Sunday, January 29, 2012

In Missouri and Kansas, rural communities have strongest reliance on disability benefits

Intro to the story in the Kansas City Star. Pictured is Becky Noland, who has muscular dystrophy, has been collecting Social Security disability benefits for years. Her fiance, John Hale, has been trying to get benefits for years, but hasn’t succeeded. They live in Lincoln, Mo.

WARSAW, Mo. -- Around this rural county seat 100 miles southeast of Kansas City, 1 out of every 8 people of working age is home collecting disability checks from the Social Security Administration.

That compares to about 1 in 20 for the Kansas City area — which may sound low, but it’s climbing here, too.

Everywhere, Americans below retirement age are surviving on Social Security disability benefits and, with baby boomers aging in a slow economy, applications are exploding. Each year since the onset of the recession, more than 400,000 have been joining the system’s disability rolls, where they collect a monthly average of about $1,000.

But where are they most apt to collect it? A recent tabulation of data nationwide reveals the highest concentrations of communities subsisting on disability benefits, per capita, to be in historically poor, rural settings.

They’re often places where two-lane highways wind around wooded hills, where mining or manual farm labor once put food on the table, and access to medical care has long been limited.

Poverty begets bad health and greater rates of disability, experts say, and disabilities often lead to deeper poverty.

In Benton County, Mo., where city folk enjoy camping and shopping for antiques around Truman Lake, Becky Noland, 32, lives on little more than the $716 monthly allotment that Social Security provides. Both of her parents collect disability, and a fiancé is trying to after three back operations plus a stroke that weakened his right side.

Noland said she knows people who game the system. One bought a motorcycle with disability benefits awarded on a claim of being legally blind, she said.

“That makes me angry,” Noland said from her wheelchair. Muscular dystrophy has withered her legs and curled her fingers.

The maladies afflicting some of her countryside neighbors are far less visible — back pain, mood disorders, heart issues, the whole range of physical and emotional side effects from serving in Vietnam or the more recent theaters of war.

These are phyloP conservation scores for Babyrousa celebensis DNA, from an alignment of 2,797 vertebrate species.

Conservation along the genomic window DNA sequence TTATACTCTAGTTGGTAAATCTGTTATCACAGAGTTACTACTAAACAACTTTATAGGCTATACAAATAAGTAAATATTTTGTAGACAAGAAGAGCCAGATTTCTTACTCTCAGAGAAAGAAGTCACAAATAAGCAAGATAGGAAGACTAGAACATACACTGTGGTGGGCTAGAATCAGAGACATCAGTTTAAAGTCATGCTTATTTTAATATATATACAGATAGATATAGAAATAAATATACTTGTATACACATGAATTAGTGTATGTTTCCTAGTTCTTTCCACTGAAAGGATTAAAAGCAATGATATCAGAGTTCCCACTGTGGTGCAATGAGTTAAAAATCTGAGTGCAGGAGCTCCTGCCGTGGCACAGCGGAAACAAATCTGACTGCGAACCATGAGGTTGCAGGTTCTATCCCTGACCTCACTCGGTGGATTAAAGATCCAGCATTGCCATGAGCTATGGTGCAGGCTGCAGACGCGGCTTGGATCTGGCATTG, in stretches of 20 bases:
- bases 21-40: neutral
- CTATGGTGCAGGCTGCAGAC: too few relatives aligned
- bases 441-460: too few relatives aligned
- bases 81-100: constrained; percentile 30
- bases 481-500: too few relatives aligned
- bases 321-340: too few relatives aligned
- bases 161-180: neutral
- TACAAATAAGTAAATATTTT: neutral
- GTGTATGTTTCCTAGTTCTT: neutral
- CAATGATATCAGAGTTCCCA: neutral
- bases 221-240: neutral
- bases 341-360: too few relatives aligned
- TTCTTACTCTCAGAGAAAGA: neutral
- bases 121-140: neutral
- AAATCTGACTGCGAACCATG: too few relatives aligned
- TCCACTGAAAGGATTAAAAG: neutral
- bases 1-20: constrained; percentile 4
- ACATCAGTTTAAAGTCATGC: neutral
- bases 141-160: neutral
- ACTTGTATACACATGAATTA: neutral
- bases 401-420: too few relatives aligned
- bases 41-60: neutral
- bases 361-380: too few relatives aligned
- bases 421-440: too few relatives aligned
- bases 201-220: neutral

Not all of this region’s disabled grew up here. Many moved in from the cities because life is more affordable in a mobile home outside Warsaw or at an RV park lakeside.

In four contiguous west-central Missouri counties — Benton, Hickory, St. Clair and Morgan — the unemployment rate ranges between 9 percent and 12 percent. Add to those jobless rolls the 10 percent to 13 percent of residents between ages 15 and 64 collecting Social Security disability checks.

That’s according to an analysis of 2009 data by Mississippi State University researcher Roberto Gallardo and the nonprofit Center for Rural Strategies.

The per-capita rates of disability beneficiaries were higher yet in the Missouri Bootheel and rural parts of Alabama, Arkansas and the Appalachians. The website Daily Yonder reported that Buchanan County, Va., led the nation with 27 percent of working-age people on federal disability benefits in 2009.

The national average for working age but disabled?

It’s calculated at 4.6 percent, up from about 2.5 percent of the nonelderly adult population in the mid-1980s.

“You find higher rates in counties historically reliant on extraction industries — mining, agriculture, forestry,” said Tim Marema of the Center for Rural Strategies.

Where the mining has vanished, as in parts of west-central Missouri, generations of workers have been afflicted by struggling economies, low-paying jobs, poor access to health care and long, hilly drives to the nearest hospital.

Other experts say an array of factors — including the erratic, subjective system for determining who gets benefits and why — might figure into one community’s high reliance on disability income versus another’s low reliance.

In several rural and economically stressed counties in the Kansas outback, for example, the share of beneficiaries was calculated to be well below the national norm.